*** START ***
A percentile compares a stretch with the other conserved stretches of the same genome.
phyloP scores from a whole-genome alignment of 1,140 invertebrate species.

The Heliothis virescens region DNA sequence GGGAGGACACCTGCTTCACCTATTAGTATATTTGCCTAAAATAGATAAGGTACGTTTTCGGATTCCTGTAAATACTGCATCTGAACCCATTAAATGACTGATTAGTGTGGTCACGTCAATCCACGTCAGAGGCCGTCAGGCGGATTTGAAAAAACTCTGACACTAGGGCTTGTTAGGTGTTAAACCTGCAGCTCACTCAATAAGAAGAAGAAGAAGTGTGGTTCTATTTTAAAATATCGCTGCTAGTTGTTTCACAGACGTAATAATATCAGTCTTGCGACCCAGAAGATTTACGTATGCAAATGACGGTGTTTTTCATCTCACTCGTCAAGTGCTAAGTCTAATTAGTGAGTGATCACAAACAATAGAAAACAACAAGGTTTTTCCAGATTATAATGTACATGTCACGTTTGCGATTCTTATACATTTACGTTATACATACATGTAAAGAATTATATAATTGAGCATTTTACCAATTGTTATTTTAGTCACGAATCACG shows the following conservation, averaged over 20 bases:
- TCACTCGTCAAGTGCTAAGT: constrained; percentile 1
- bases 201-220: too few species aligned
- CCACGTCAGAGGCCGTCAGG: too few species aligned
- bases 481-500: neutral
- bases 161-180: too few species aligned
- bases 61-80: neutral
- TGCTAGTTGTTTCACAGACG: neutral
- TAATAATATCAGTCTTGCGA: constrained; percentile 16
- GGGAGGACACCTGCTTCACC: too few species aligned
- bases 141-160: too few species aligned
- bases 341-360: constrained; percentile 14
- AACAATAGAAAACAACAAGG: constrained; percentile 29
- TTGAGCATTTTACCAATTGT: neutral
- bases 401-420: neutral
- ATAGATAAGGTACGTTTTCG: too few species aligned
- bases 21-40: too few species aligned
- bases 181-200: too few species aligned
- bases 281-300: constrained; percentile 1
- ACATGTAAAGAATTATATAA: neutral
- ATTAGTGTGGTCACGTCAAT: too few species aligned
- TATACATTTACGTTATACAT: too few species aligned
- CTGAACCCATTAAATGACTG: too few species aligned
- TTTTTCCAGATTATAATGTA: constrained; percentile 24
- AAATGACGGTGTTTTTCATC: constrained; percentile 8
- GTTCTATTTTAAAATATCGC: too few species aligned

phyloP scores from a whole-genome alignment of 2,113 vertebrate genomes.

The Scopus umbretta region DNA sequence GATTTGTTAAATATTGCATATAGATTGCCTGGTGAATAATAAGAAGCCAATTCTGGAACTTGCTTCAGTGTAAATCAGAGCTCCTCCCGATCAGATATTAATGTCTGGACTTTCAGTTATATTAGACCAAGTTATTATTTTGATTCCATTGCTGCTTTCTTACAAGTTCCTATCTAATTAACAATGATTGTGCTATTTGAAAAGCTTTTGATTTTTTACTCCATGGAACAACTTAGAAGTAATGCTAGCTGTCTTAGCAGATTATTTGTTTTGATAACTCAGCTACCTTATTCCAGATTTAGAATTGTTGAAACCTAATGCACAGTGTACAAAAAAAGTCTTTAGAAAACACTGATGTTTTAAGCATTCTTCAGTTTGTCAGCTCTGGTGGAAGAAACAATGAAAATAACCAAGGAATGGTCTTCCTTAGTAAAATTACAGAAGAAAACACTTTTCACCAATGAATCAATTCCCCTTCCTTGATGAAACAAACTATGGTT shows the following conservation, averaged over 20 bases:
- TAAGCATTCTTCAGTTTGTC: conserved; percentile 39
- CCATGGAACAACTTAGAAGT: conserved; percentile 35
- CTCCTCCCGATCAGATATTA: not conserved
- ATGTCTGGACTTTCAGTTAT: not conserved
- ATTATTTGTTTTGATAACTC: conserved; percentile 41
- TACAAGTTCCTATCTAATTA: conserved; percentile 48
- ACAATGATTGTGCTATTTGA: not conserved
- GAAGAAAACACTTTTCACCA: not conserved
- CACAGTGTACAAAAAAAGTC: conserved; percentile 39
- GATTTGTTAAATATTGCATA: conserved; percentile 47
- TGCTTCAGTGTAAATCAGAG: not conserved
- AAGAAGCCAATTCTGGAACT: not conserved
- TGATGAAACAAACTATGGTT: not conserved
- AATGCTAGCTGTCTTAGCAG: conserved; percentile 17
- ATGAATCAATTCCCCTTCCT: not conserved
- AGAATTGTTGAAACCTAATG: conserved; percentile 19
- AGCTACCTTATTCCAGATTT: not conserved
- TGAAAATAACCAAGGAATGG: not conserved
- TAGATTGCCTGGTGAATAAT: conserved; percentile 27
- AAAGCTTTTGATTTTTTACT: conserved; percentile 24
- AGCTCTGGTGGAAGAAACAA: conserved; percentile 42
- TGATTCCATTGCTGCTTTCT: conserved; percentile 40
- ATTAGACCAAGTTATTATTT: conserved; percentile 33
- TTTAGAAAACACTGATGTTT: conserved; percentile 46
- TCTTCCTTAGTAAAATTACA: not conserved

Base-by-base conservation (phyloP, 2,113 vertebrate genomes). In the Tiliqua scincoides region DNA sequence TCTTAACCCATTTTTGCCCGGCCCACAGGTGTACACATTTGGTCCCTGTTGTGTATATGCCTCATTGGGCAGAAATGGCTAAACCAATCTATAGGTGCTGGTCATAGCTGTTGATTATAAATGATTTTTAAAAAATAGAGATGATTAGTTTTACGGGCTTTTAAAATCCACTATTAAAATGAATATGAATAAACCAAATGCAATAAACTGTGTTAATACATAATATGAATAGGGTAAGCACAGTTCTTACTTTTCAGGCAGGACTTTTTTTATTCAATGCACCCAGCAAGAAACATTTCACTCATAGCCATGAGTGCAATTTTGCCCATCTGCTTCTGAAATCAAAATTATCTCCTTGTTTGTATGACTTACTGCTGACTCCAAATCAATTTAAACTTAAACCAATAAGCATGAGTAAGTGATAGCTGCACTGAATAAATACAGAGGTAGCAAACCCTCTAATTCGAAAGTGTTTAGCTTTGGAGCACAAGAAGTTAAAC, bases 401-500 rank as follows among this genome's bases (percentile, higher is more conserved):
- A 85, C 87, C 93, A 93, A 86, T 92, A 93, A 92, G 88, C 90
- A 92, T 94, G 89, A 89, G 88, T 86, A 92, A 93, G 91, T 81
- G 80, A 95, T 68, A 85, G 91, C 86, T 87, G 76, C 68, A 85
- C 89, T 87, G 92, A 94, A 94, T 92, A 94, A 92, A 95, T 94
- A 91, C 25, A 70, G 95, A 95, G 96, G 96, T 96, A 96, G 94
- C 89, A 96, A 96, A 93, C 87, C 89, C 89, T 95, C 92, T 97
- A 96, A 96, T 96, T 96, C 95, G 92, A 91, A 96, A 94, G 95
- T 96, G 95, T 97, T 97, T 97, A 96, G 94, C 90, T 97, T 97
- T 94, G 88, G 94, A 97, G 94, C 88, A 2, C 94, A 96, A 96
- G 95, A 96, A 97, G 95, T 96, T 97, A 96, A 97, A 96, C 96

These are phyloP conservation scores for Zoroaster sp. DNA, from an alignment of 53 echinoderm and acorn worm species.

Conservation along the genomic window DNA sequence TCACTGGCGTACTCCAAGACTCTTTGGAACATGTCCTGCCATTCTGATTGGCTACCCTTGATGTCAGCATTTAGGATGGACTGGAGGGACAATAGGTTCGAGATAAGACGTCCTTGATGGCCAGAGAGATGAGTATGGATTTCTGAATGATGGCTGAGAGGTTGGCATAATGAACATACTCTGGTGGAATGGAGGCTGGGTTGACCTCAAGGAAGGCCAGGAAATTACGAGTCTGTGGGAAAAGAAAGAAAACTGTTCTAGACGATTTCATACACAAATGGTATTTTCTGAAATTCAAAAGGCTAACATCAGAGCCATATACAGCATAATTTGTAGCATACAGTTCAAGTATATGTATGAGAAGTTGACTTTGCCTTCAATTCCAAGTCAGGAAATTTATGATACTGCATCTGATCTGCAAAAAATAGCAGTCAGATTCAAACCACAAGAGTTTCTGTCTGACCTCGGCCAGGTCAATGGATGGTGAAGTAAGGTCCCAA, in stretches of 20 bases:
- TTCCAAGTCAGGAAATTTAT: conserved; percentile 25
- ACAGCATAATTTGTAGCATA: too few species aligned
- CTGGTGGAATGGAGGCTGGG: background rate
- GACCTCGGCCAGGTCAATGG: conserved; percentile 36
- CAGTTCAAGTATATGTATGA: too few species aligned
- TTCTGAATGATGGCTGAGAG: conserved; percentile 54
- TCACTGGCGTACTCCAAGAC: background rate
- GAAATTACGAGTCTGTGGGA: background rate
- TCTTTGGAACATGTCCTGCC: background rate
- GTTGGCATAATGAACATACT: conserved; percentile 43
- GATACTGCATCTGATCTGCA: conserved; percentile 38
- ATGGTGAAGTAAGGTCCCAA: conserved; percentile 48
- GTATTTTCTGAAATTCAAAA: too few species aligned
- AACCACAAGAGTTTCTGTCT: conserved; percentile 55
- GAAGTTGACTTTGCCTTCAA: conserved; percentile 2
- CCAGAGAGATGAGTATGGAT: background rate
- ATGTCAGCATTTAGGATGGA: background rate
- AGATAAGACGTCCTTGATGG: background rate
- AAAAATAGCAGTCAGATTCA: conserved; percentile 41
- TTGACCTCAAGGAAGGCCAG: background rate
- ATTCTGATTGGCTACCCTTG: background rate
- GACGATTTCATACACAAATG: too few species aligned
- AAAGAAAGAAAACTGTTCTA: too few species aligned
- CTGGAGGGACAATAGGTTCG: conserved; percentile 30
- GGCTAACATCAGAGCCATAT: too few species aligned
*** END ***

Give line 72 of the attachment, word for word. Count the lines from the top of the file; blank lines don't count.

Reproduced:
- GACCTCGGCCAGGTCAATGG: conserved; percentile 36